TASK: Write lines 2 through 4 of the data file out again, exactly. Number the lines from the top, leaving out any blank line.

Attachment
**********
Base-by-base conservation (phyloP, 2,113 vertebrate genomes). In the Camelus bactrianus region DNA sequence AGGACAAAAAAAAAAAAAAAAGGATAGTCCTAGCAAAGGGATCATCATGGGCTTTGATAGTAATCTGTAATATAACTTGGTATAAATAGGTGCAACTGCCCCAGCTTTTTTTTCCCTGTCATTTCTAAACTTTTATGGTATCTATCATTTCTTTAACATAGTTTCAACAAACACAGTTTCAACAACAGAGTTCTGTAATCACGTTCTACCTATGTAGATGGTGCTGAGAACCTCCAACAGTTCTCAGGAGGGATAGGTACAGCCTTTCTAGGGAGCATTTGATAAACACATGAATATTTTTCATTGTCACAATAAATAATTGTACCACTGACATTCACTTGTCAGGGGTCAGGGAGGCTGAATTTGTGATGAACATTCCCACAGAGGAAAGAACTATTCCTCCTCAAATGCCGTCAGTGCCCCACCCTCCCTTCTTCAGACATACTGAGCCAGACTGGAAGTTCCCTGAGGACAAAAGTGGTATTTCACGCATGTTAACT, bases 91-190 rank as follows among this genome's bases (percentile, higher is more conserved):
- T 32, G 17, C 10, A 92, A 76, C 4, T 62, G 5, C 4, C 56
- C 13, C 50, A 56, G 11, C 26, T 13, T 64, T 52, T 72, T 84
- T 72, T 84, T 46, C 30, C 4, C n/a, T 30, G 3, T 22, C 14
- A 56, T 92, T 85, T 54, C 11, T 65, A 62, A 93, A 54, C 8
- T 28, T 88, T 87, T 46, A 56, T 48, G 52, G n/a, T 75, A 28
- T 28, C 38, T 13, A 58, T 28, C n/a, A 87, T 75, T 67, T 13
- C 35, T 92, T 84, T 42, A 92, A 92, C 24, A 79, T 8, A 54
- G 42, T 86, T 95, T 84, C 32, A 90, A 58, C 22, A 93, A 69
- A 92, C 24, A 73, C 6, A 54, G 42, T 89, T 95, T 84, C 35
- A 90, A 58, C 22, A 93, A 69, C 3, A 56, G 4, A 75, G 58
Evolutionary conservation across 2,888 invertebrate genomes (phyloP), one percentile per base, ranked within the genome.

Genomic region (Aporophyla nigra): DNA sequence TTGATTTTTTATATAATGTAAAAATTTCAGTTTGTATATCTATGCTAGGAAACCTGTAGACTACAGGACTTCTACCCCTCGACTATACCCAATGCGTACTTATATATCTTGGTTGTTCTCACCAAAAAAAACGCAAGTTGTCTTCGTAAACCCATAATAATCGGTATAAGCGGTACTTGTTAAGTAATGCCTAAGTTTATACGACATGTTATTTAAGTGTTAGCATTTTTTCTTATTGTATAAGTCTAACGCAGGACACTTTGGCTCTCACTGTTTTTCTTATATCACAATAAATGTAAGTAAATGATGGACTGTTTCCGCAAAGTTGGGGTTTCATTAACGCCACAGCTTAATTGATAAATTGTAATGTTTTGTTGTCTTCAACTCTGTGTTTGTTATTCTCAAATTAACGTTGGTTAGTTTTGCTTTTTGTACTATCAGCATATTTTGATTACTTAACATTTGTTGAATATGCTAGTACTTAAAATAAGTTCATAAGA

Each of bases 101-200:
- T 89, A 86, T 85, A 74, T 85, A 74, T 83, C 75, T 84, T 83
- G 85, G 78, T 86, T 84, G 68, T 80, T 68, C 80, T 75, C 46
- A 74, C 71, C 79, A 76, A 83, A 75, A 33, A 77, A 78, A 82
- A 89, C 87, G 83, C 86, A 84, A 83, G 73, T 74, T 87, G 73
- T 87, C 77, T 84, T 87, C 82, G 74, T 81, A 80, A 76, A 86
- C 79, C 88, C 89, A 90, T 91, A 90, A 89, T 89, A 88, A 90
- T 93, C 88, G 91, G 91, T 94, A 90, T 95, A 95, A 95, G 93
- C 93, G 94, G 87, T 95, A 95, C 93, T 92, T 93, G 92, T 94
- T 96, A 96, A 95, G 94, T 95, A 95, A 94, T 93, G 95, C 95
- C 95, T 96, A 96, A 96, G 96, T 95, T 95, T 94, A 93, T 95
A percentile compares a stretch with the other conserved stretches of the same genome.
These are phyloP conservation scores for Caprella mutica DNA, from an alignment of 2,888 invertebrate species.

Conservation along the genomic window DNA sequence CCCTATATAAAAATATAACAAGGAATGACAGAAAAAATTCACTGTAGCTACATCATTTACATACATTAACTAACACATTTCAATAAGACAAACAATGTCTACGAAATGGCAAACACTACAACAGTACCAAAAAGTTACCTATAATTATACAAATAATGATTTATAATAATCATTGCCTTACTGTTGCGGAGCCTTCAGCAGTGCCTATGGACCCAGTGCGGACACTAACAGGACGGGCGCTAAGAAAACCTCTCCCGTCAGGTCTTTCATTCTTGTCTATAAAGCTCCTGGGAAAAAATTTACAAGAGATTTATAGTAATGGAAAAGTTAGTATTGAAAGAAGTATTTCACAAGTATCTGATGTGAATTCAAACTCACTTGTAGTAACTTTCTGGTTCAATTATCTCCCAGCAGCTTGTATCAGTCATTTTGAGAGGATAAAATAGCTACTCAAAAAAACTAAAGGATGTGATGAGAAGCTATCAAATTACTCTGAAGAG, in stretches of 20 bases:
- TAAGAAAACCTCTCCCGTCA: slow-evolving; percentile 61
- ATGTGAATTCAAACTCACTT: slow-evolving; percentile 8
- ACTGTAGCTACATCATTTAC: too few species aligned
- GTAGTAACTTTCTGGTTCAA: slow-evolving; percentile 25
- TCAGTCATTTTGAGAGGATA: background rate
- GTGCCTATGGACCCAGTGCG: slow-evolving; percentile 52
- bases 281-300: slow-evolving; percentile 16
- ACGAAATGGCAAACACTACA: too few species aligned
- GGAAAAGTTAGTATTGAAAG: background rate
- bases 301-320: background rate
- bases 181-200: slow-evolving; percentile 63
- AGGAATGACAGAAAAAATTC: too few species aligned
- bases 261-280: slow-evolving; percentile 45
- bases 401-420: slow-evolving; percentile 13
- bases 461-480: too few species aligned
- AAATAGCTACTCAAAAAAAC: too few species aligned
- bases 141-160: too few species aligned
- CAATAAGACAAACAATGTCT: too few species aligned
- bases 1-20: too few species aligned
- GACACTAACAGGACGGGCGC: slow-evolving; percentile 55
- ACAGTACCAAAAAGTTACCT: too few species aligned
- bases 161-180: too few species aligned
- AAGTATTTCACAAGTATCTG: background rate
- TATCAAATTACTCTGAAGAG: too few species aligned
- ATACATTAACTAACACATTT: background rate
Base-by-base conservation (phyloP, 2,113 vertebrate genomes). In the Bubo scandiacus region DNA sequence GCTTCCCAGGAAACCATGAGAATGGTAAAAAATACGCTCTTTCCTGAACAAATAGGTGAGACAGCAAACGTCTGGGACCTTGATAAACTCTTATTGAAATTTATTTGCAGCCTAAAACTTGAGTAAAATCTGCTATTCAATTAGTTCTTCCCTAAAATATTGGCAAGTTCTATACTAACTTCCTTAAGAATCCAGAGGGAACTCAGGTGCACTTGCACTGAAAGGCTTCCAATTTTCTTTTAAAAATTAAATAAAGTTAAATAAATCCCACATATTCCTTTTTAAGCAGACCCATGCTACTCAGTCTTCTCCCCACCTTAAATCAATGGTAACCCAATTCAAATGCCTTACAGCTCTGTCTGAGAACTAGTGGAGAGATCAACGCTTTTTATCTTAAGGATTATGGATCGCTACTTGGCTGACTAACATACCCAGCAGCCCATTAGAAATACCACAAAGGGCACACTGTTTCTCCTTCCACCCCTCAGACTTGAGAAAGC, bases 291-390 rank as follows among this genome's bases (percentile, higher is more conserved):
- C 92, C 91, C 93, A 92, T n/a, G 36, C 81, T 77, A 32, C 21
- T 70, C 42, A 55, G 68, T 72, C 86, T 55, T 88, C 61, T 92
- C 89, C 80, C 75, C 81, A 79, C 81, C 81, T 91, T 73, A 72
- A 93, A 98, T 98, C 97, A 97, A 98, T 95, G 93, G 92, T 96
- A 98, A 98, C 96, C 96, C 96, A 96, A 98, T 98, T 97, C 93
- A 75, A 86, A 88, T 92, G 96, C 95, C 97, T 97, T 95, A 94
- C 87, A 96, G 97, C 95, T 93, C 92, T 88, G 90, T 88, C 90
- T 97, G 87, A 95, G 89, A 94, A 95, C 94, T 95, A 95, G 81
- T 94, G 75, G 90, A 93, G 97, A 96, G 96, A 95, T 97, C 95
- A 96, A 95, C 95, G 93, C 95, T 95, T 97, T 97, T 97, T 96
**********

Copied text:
- T 32, G 17, C 10, A 92, A 76, C 4, T 62, G 5, C 4, C 56
- C 13, C 50, A 56, G 11, C 26, T 13, T 64, T 52, T 72, T 84
- T 72, T 84, T 46, C 30, C 4, C n/a, T 30, G 3, T 22, C 14